Maybe the best bit of advice I heard after Jake was a bit older and some friends and I were reflecting on early motherhood was that “nobody ever tells you that babies won’t die from crying” – meaning you can put them down for a few seconds, rather than in the sense of leaving them to cry all day. Which actually I wish someone had said to me when Jake was very small, as this probably would have made a huge difference, even though it is so obvious!

The hardest parts of being a mother: When the children are ill. We’ve been lucky with both Jake and Ted, there are no significant long term health issues that we’ve become aware of. However Ted’s had a few scares along the way, some worries with his breathing when he was very small, a hernia op and most recently (just after these photos were taken) a meningitis scare. For a child under 3 he’s had too many nights in hospital and it’s been in part awful – watching your child go under general anaesthetic is not an experience I would want to repeat – but at the same time he’s amazed me by the way he’s coped with situations like this. When we were in recently for two nights, he was ace. Once he felt a little bit better (but we were still waiting for blood test results) he saw it as an adventure, which made it easier for me to cope with the situation too. It’s only when I stop to think, I get scared about what might have been and also think about all the children and families whose hospital visits aren’t quite so fleeting and realise how lucky we are. I think the hardest thing is this overwhelming responsibility you feel, when you don’t always feel like a responsible adult yourself.

I should also say the challenges of combining a career with motherhood. For me this necessitates working most nights and constantly juggling my part time job with school pickups etc, but then I’m also so pleased I’ve been able to do this, and happy to accept the challenges this involves.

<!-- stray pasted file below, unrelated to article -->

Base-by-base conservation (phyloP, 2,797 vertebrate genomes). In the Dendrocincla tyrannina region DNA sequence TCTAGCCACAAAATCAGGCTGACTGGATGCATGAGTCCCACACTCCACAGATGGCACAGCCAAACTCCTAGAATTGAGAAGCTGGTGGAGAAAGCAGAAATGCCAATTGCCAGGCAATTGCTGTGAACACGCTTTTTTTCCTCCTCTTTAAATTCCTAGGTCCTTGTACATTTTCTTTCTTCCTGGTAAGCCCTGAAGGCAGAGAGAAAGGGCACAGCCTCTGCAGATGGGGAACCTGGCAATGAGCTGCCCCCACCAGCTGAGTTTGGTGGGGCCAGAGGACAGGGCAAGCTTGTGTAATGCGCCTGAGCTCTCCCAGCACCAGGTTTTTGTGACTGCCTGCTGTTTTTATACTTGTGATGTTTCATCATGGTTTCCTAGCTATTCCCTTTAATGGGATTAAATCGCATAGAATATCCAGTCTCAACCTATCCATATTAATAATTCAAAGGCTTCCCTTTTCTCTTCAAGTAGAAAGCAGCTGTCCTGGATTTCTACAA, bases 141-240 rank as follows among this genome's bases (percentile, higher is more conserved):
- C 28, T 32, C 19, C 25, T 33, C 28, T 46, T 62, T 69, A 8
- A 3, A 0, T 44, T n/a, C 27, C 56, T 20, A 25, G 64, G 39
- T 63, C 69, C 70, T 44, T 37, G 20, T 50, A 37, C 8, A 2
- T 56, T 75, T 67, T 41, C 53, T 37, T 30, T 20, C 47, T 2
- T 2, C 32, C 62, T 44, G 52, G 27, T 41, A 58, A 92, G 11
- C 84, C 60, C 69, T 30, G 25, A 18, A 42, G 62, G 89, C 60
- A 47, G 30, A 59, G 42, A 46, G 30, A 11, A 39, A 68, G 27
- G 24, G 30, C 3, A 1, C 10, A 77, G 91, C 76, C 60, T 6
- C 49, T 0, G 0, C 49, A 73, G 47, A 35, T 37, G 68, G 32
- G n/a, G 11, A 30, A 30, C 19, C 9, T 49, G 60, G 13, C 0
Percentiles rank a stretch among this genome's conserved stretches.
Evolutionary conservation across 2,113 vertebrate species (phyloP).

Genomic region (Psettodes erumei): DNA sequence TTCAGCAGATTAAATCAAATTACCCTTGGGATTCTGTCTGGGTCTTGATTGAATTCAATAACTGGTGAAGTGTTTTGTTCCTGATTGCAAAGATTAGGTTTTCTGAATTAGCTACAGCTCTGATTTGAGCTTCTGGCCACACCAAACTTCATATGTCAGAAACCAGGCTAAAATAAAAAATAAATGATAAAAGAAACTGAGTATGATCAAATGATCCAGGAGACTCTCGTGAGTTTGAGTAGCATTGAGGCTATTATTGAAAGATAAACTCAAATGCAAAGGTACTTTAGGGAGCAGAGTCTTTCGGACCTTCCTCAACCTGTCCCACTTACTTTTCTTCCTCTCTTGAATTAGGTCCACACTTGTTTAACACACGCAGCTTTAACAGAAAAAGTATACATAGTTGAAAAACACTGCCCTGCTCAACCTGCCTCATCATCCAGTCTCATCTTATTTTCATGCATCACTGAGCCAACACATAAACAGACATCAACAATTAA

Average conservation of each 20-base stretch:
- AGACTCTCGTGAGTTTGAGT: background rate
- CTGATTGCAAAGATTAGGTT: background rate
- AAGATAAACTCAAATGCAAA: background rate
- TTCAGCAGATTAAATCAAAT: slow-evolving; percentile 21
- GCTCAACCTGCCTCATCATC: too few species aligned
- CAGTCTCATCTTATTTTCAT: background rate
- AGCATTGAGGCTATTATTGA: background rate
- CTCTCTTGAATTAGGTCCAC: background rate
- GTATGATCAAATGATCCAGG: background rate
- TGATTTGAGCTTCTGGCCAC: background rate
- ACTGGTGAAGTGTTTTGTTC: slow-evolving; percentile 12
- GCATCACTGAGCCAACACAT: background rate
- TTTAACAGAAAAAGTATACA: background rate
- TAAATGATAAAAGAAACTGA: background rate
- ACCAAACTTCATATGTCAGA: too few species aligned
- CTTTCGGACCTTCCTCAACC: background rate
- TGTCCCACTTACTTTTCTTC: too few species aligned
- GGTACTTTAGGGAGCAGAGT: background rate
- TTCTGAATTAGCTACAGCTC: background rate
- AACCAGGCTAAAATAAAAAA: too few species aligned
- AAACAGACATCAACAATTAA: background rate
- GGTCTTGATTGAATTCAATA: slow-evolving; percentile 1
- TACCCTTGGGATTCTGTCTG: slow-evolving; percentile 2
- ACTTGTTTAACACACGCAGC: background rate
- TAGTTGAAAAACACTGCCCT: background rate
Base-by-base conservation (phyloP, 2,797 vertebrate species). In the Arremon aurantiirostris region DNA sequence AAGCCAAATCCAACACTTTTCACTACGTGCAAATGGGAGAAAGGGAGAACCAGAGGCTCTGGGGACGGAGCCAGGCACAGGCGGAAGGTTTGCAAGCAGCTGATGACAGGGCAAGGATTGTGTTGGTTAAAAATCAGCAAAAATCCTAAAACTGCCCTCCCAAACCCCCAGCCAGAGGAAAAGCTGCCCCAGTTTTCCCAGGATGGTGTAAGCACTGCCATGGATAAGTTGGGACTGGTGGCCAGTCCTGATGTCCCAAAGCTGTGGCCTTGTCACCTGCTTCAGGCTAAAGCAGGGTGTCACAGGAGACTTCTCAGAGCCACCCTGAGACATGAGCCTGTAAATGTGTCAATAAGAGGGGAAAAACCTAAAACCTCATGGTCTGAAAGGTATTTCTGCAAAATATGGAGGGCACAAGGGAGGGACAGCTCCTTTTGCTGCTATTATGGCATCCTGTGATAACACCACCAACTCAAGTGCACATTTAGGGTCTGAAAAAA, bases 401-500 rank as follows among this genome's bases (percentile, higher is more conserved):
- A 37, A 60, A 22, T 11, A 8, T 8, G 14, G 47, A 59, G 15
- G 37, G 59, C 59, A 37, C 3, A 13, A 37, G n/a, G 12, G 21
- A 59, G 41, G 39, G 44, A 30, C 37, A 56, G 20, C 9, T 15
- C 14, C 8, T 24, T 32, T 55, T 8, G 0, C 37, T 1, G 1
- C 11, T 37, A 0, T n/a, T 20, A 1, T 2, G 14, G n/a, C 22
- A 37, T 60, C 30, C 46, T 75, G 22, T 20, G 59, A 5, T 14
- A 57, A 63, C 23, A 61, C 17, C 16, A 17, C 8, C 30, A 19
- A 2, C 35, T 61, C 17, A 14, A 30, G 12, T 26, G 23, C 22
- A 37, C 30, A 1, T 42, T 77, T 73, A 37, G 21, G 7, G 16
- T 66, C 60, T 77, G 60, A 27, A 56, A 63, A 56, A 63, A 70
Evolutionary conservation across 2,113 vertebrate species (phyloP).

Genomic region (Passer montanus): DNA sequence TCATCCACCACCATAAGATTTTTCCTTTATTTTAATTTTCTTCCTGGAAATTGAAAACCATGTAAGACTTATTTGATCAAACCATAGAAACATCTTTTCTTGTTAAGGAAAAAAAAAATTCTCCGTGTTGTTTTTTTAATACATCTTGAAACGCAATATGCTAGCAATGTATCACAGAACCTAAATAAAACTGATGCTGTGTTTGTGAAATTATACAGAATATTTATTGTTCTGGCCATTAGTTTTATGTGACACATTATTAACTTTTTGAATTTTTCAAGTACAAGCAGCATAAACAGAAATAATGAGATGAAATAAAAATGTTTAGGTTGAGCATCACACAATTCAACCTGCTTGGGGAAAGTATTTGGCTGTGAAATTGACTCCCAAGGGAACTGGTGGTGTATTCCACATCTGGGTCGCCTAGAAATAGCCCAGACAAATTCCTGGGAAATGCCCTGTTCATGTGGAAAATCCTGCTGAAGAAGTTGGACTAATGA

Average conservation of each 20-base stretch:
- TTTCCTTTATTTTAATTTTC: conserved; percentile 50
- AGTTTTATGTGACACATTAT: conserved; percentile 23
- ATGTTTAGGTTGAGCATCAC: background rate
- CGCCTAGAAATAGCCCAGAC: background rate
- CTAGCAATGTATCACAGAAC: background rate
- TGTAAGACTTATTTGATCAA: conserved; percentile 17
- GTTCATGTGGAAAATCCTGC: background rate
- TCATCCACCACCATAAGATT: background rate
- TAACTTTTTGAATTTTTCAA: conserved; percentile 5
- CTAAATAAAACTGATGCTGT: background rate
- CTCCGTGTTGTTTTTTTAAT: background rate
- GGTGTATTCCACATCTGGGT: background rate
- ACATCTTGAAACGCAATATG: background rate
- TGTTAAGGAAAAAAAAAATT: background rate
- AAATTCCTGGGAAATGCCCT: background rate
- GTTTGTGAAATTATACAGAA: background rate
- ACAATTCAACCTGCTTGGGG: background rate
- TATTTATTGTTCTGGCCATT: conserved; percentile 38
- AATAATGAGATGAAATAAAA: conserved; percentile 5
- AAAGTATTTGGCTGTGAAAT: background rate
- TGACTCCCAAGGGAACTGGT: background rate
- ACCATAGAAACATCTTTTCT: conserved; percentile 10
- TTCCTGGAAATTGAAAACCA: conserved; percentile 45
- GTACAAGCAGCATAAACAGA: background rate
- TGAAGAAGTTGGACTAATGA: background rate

The best parts of being a mother: It’s so difficult to separate out the best parts. I love being a mum, I love the strength of the bond I have with my two boys, I love seeing them grow up, learning new things. I love the way they are with each other. I love seeing them laugh and grow into individual personalities. I love watching my children when they are unaware of my presence and just getting on with their lives, talking and playing with friends. It feels like such a privilege to be part of something so exciting.

Hopes for your family: It’s quite simple; my hopes for Jake and Ted are that they will be happy. For me I think confidence is a really important aspect of being happy, and I hope that’s something I can help instill by being supportive and encouraging. I also think it is my job to help them to learn to be caring citizens which involves lots of things including being tolerant of many different kinds of people from different backgrounds and basically thinking about others rather than just themselves. Of course as young children they are currently fairly self-centred but I hope they will develop into sensitive, but also hopefully hilariously funny, adults. And I hope that we manage to retain a close relationship and friendship in their adult years.

What advice would you offer to new and expectant mums: I think it has to be to go with the flow. I don’t think you can ever fully prepare yourself by reading and listening to people, as so much depends on what works for you and you baby/family and how you are feeling at the time. I’d say don’t set the bar too high in early motherhood. So what if you are still in your pyjamas at midday? What does it matter if the housework isn’t done? Enjoy your time with your baby and try not to put yourself under too much pressure, do what works for you and your child. It sounds clichéd but you will never get that time back and I think it’s important to find your own way that works best for you.

Leave a Reply

Fill in your details below or click an icon to log in:

WordPress.com Logo

You are commenting using your WordPress.com account. Log Out /  Change )

Twitter picture

You are commenting using your Twitter account. Log Out /  Change )

Facebook photo

You are commenting using your Facebook account. Log Out /  Change )

Connecting to %s